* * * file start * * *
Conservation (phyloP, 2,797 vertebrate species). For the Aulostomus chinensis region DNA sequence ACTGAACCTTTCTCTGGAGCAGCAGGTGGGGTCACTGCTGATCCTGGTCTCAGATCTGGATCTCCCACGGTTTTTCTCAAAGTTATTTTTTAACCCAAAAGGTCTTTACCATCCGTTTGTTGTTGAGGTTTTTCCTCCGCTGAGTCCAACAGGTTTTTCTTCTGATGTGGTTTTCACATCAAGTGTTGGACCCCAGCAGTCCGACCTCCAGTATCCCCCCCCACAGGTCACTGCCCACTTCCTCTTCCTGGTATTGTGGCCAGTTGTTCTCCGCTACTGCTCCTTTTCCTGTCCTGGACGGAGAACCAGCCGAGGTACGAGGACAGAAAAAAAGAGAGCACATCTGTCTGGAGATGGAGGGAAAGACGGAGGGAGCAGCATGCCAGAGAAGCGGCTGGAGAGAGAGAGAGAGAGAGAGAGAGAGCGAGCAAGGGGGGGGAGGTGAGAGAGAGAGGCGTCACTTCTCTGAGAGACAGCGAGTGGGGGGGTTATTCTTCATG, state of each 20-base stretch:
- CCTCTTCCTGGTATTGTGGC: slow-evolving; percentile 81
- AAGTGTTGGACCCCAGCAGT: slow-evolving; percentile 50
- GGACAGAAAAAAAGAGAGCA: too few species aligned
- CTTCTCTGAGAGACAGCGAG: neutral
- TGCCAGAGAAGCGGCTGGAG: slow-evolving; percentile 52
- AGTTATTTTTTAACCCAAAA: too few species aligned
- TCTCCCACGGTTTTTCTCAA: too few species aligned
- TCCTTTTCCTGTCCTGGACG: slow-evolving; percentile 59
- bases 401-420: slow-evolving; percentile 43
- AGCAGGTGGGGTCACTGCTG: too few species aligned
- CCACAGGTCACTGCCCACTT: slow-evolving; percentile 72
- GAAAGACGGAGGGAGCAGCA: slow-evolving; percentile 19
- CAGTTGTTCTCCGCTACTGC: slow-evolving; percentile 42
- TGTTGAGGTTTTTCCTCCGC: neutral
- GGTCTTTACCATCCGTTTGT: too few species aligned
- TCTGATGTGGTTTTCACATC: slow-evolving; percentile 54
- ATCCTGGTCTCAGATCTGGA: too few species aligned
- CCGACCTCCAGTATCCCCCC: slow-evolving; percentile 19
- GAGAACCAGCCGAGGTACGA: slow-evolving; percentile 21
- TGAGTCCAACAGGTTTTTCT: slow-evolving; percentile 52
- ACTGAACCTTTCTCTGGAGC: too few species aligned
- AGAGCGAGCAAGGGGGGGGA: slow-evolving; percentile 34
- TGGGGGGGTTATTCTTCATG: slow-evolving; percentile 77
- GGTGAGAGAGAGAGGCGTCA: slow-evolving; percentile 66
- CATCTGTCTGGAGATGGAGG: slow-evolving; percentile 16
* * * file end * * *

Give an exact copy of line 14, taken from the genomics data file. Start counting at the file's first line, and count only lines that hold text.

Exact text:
- CAGTTGTTCTCCGCTACTGC: slow-evolving; percentile 42